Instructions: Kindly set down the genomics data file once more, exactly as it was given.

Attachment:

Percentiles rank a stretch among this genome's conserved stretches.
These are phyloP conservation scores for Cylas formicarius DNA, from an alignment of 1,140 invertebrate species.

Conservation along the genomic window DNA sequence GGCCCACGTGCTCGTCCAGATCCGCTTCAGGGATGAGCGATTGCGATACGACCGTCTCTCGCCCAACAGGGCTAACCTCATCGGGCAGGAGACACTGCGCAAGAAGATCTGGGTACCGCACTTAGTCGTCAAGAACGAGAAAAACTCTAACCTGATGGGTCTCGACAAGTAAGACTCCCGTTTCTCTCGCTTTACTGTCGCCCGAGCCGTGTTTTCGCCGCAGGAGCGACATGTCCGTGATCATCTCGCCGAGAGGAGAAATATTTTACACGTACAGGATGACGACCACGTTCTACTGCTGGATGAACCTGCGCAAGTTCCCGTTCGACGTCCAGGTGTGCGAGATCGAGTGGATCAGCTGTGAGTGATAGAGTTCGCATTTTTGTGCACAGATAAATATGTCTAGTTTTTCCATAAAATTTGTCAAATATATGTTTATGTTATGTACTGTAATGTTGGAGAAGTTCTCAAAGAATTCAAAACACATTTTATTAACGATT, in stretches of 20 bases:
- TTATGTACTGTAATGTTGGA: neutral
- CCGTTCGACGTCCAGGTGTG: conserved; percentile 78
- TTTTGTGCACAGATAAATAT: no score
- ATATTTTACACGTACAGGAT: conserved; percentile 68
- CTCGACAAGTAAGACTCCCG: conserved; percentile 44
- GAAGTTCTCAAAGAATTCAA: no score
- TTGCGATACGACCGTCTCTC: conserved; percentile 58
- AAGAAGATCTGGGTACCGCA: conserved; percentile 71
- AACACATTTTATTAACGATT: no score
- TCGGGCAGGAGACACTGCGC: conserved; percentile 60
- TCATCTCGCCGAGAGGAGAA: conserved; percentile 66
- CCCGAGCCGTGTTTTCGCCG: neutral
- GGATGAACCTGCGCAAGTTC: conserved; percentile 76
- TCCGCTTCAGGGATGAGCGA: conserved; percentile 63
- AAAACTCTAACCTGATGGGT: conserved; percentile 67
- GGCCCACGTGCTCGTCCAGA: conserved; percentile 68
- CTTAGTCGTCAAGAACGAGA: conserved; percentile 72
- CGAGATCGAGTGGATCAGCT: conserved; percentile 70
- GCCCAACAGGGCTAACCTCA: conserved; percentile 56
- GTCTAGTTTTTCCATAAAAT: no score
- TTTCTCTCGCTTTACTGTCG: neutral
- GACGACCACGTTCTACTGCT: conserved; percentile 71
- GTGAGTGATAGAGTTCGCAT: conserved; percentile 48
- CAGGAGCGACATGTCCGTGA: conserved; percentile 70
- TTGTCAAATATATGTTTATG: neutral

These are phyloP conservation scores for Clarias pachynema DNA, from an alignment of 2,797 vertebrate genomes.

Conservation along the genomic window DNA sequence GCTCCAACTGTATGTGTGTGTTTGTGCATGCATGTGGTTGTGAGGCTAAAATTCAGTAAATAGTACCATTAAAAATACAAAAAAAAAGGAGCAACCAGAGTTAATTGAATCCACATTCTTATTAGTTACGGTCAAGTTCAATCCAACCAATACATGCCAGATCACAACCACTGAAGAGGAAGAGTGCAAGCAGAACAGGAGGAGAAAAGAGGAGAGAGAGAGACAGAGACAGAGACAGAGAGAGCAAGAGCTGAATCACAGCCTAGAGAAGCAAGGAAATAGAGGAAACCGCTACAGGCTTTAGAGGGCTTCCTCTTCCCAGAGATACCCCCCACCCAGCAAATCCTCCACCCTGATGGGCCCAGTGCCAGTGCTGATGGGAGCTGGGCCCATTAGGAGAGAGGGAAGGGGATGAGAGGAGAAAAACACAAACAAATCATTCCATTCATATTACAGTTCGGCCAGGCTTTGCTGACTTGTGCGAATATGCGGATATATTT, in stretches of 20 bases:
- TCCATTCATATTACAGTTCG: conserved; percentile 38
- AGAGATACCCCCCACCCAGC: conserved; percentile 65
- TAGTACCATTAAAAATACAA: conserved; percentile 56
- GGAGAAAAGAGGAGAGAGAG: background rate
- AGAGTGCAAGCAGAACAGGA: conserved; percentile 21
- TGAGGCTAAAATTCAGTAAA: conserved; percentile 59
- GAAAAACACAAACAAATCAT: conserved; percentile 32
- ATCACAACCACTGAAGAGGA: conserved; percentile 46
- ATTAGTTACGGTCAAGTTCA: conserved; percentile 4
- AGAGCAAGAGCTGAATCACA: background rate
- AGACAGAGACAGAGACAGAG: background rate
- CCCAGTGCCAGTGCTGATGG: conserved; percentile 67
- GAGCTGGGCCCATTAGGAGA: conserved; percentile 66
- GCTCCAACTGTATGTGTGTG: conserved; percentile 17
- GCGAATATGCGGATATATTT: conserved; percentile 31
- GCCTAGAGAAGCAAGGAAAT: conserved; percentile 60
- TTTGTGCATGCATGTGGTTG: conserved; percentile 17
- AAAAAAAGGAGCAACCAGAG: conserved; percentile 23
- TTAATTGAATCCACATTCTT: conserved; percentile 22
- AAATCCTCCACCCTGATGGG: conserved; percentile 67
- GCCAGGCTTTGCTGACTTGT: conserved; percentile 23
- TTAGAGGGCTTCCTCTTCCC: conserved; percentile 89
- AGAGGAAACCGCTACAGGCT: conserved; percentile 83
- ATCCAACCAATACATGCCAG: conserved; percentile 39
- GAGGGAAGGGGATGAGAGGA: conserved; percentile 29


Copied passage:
Percentiles rank a stretch among this genome's conserved stretches.
These are phyloP conservation scores for Cylas formicarius DNA, from an alignment of 1,140 invertebrate species.

Conservation along the genomic window DNA sequence GGCCCACGTGCTCGTCCAGATCCGCTTCAGGGATGAGCGATTGCGATACGACCGTCTCTCGCCCAACAGGGCTAACCTCATCGGGCAGGAGACACTGCGCAAGAAGATCTGGGTACCGCACTTAGTCGTCAAGAACGAGAAAAACTCTAACCTGATGGGTCTCGACAAGTAAGACTCCCGTTTCTCTCGCTTTACTGTCGCCCGAGCCGTGTTTTCGCCGCAGGAGCGACATGTCCGTGATCATCTCGCCGAGAGGAGAAATATTTTACACGTACAGGATGACGACCACGTTCTACTGCTGGATGAACCTGCGCAAGTTCCCGTTCGACGTCCAGGTGTGCGAGATCGAGTGGATCAGCTGTGAGTGATAGAGTTCGCATTTTTGTGCACAGATAAATATGTCTAGTTTTTCCATAAAATTTGTCAAATATATGTTTATGTTATGTACTGTAATGTTGGAGAAGTTCTCAAAGAATTCAAAACACATTTTATTAACGATT, in stretches of 20 bases:
- TTATGTACTGTAATGTTGGA: neutral
- CCGTTCGACGTCCAGGTGTG: conserved; percentile 78
- TTTTGTGCACAGATAAATAT: no score
- ATATTTTACACGTACAGGAT: conserved; percentile 68
- CTCGACAAGTAAGACTCCCG: conserved; percentile 44
- GAAGTTCTCAAAGAATTCAA: no score
- TTGCGATACGACCGTCTCTC: conserved; percentile 58
- AAGAAGATCTGGGTACCGCA: conserved; percentile 71
- AACACATTTTATTAACGATT: no score
- TCGGGCAGGAGACACTGCGC: conserved; percentile 60
- TCATCTCGCCGAGAGGAGAA: conserved; percentile 66
- CCCGAGCCGTGTTTTCGCCG: neutral
- GGATGAACCTGCGCAAGTTC: conserved; percentile 76
- TCCGCTTCAGGGATGAGCGA: conserved; percentile 63
- AAAACTCTAACCTGATGGGT: conserved; percentile 67
- GGCCCACGTGCTCGTCCAGA: conserved; percentile 68
- CTTAGTCGTCAAGAACGAGA: conserved; percentile 72
- CGAGATCGAGTGGATCAGCT: conserved; percentile 70
- GCCCAACAGGGCTAACCTCA: conserved; percentile 56
- GTCTAGTTTTTCCATAAAAT: no score
- TTTCTCTCGCTTTACTGTCG: neutral
- GACGACCACGTTCTACTGCT: conserved; percentile 71
- GTGAGTGATAGAGTTCGCAT: conserved; percentile 48
- CAGGAGCGACATGTCCGTGA: conserved; percentile 70
- TTGTCAAATATATGTTTATG: neutral

These are phyloP conservation scores for Clarias pachynema DNA, from an alignment of 2,797 vertebrate genomes.

Conservation along the genomic window DNA sequence GCTCCAACTGTATGTGTGTGTTTGTGCATGCATGTGGTTGTGAGGCTAAAATTCAGTAAATAGTACCATTAAAAATACAAAAAAAAAGGAGCAACCAGAGTTAATTGAATCCACATTCTTATTAGTTACGGTCAAGTTCAATCCAACCAATACATGCCAGATCACAACCACTGAAGAGGAAGAGTGCAAGCAGAACAGGAGGAGAAAAGAGGAGAGAGAGAGACAGAGACAGAGACAGAGAGAGCAAGAGCTGAATCACAGCCTAGAGAAGCAAGGAAATAGAGGAAACCGCTACAGGCTTTAGAGGGCTTCCTCTTCCCAGAGATACCCCCCACCCAGCAAATCCTCCACCCTGATGGGCCCAGTGCCAGTGCTGATGGGAGCTGGGCCCATTAGGAGAGAGGGAAGGGGATGAGAGGAGAAAAACACAAACAAATCATTCCATTCATATTACAGTTCGGCCAGGCTTTGCTGACTTGTGCGAATATGCGGATATATTT, in stretches of 20 bases:
- TCCATTCATATTACAGTTCG: conserved; percentile 38
- AGAGATACCCCCCACCCAGC: conserved; percentile 65
- TAGTACCATTAAAAATACAA: conserved; percentile 56
- GGAGAAAAGAGGAGAGAGAG: background rate
- AGAGTGCAAGCAGAACAGGA: conserved; percentile 21
- TGAGGCTAAAATTCAGTAAA: conserved; percentile 59
- GAAAAACACAAACAAATCAT: conserved; percentile 32
- ATCACAACCACTGAAGAGGA: conserved; percentile 46
- ATTAGTTACGGTCAAGTTCA: conserved; percentile 4
- AGAGCAAGAGCTGAATCACA: background rate
- AGACAGAGACAGAGACAGAG: background rate
- CCCAGTGCCAGTGCTGATGG: conserved; percentile 67
- GAGCTGGGCCCATTAGGAGA: conserved; percentile 66
- GCTCCAACTGTATGTGTGTG: conserved; percentile 17
- GCGAATATGCGGATATATTT: conserved; percentile 31
- GCCTAGAGAAGCAAGGAAAT: conserved; percentile 60
- TTTGTGCATGCATGTGGTTG: conserved; percentile 17
- AAAAAAAGGAGCAACCAGAG: conserved; percentile 23
- TTAATTGAATCCACATTCTT: conserved; percentile 22
- AAATCCTCCACCCTGATGGG: conserved; percentile 67
- GCCAGGCTTTGCTGACTTGT: conserved; percentile 23
- TTAGAGGGCTTCCTCTTCCC: conserved; percentile 89
- AGAGGAAACCGCTACAGGCT: conserved; percentile 83
- ATCCAACCAATACATGCCAG: conserved; percentile 39
- GAGGGAAGGGGATGAGAGGA: conserved; percentile 29